At the rear of the garage is a TPO diamond-plate flooring area that angles down for a smoother ramp transition and a pull-down screen. With the patio-system option, a lighted power rear awning stretches over the suspended ramp with a short rail for some extra living space; a three-season wall to enclose it is another option.

Kitchen and Cubbies

The main living area is spacious and nicely outfitted. The L-shaped kitchen, partially housed in one of the slideouts, includes a roomy refrigerator-freezer, a three-burner cooktop with a flush glass cover, an oven, a microwave with an outside vent, a large, covered stainless-steel farmhouse sink and a trash can underneath, and good amounts of counter and storage space.

L-shaped kitchen with stainless-steel appliances and dark wood cabinets.
Next to the farmhouse sink, a slideout houses the refrigerator-freezer, range and microwave.

Part of the rear-facing kitchen wall houses a TV that’s on a swing arm and the much-touted Rockford Fosgate zone stereo system, along with an open cubby area good for stashing keys and sunglasses.

A strong feature is the number and placement of windows in the 25G. There’s a small one in the kitchen slideout, uncommon on its own, and opposite is an unusually large one behind the recliner chairs. Two small windows over the sofa contribute to the whole for a lot of natural light, even with the garage door closed.

Bed, Bath and Beyond

Toward the front is the dual-access bathroom with sliding doors, foot-flush toilet and two-panel mirrored medicine cabinet, not to mention the shower with an arched curtain bar and an impressive 6½ feet of head clearance.

The queen bed with a geometric print bedspread in a slideout.
A slideout extends the head of the queen bed, making the front bedroom roomier.

The 25G’s Grand Design-ers say they focused on making the bedrooms spacious and pleasant, so you won’t find any corner or tight-walkaround beds. The slideout is just the width of the bed, so in absence of bedside tables a shelf is nestled into each corner of the slideout above the headboard. There’s another window here over the bed, rather than in the sides of the slideout, which makes for yet more natural light, plus a cross-breeze when the opposite-wall window is open.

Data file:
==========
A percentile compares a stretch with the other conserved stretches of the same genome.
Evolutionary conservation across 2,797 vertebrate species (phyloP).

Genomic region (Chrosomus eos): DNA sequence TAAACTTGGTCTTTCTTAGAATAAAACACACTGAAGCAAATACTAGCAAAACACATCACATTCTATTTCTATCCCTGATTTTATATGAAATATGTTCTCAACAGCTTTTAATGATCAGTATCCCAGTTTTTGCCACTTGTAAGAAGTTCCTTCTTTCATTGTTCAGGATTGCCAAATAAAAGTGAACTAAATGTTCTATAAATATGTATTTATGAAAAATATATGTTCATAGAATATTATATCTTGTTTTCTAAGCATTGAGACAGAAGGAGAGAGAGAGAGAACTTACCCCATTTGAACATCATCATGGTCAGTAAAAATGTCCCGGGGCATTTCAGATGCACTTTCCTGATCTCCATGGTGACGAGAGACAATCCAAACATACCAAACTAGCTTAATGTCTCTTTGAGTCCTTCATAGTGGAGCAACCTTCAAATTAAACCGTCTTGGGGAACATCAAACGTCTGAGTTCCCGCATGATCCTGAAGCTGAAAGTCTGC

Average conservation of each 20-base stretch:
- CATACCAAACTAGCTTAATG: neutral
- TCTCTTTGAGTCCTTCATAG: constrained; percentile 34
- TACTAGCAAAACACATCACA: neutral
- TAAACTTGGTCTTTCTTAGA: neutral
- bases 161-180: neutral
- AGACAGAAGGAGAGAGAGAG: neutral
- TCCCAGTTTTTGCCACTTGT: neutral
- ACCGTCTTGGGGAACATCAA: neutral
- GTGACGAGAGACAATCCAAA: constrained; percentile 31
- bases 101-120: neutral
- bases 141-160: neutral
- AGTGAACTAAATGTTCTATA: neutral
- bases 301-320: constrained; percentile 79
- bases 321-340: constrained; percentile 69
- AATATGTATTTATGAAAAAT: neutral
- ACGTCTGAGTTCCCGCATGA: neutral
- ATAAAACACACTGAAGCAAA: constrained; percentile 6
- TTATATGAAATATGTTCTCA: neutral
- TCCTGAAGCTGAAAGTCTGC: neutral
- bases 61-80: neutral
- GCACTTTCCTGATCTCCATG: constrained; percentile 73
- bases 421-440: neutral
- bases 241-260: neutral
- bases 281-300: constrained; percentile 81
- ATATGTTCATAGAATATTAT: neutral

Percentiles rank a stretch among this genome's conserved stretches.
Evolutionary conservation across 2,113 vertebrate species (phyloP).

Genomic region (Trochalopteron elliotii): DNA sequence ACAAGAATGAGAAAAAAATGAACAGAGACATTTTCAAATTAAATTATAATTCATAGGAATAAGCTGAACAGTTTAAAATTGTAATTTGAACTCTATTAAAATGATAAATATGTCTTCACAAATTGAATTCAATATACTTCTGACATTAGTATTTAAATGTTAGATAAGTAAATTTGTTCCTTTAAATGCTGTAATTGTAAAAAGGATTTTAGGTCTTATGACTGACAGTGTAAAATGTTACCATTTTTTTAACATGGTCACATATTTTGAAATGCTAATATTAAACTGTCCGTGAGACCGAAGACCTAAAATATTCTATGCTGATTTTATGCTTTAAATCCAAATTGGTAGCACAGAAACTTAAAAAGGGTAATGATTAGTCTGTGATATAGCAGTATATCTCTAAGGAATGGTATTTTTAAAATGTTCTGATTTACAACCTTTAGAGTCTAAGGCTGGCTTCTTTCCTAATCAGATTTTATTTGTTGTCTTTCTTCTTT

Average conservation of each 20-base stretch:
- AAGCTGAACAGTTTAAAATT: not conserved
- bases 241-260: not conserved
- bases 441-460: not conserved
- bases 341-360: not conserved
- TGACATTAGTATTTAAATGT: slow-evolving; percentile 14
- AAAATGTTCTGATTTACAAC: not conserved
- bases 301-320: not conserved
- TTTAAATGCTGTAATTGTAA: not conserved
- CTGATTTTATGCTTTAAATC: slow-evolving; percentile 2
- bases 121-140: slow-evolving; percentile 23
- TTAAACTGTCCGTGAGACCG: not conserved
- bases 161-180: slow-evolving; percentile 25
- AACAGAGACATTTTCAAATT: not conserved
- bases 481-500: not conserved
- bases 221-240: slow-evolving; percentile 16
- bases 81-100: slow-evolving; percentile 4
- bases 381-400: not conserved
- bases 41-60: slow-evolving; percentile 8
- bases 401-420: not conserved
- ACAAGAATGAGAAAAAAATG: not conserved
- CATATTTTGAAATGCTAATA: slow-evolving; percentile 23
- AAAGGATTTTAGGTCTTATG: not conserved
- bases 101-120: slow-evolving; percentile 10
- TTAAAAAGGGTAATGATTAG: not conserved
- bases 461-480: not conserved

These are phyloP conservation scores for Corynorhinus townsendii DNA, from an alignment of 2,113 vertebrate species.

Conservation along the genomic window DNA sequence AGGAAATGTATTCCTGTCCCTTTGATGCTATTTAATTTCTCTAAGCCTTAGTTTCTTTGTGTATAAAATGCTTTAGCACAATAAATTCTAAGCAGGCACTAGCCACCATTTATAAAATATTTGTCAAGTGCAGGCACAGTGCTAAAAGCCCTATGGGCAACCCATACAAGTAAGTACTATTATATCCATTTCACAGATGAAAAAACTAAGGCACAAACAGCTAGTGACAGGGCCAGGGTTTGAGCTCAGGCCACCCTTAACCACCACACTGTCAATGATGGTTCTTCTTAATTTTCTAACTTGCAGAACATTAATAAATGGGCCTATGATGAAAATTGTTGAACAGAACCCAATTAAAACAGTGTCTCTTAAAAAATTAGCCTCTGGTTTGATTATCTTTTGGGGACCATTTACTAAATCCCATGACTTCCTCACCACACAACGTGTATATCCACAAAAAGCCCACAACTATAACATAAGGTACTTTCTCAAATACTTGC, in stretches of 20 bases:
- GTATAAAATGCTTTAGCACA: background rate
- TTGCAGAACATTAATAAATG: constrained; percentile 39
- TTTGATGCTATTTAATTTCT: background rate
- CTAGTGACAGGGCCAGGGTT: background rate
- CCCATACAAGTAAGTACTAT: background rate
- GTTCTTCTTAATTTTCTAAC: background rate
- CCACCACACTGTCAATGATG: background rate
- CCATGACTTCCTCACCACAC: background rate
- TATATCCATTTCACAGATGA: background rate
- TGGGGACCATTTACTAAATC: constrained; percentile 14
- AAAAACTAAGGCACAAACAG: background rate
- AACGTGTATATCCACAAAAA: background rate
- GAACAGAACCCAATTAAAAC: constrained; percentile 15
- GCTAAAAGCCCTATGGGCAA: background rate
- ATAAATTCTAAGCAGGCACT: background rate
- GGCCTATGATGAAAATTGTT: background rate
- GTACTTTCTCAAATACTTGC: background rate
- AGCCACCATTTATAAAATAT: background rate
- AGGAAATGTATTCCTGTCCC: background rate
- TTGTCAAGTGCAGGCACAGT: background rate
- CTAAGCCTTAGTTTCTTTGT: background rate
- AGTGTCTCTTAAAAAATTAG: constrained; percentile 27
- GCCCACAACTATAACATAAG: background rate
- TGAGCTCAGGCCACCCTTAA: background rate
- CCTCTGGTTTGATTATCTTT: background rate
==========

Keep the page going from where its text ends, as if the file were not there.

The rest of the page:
There isn’t much depth around the edges of the room for storage, so the lower half of the front wall consists of shallow drawers and cabinets, while the top half is dominated by a massive backlit mirror. That actually makes good sense. Providing a mirror plus a softer light option — both needful but often missing in today’s RVs — is an excellent way to make hard-to-utilize real estate both practical and stylish.

Other overhead and lower cabinets are likewise mostly small or shallow, but there are several among which to divvy up your belongings. Counter space is respectable, and the front wall has plenty of outlets, though the rear-bumper side of the bed has direct access to only one USB outlet.

Overall, even with an eye toward economy and simplicity, the Momentum 25G doesn’t feel basic; we noted and appreciated the well-thought-out choices. Grand Design seems to have struck a good chord with a quality build plus livability and a pleasant aesthetic. This brand-new G-Class of travel trailer toy haulers is likely to live up to its name and build in momentum among RVers.

Floorplan showing two slide outs and ramp.Quick Info

Exterior Length: 30′ 11″
Exterior Width: 8′ 5″
Exterior Height: 12′ 4″
Interior Height: 7′ 11″
Freshwater Cap.: 100 gal.
Black-Water Cap.: 74 gal.
Gray-Water Cap.: 39 gal.
LP-Gas Cap.: 10 gal.
UVW, Base: 7,900 lbs.
Hitch Weight: 1,150 lbs.
GVWR: 11,500 lbs.
MSRP, Base: $52,179
www.granddesignrv.com


Barb Riley riding a zip lineA northern Indiana native and lifelong intermittent RVer, Barb Riley uses her news-journalism degree writing for publications such as Trailer Life, Woodall’s Campground Management and RVBusiness, and scripting marketing communications for the RV industry. She enjoys reading, zip lines, roller coasters and finding new things to cook inside pudgy-pie irons over the campfire.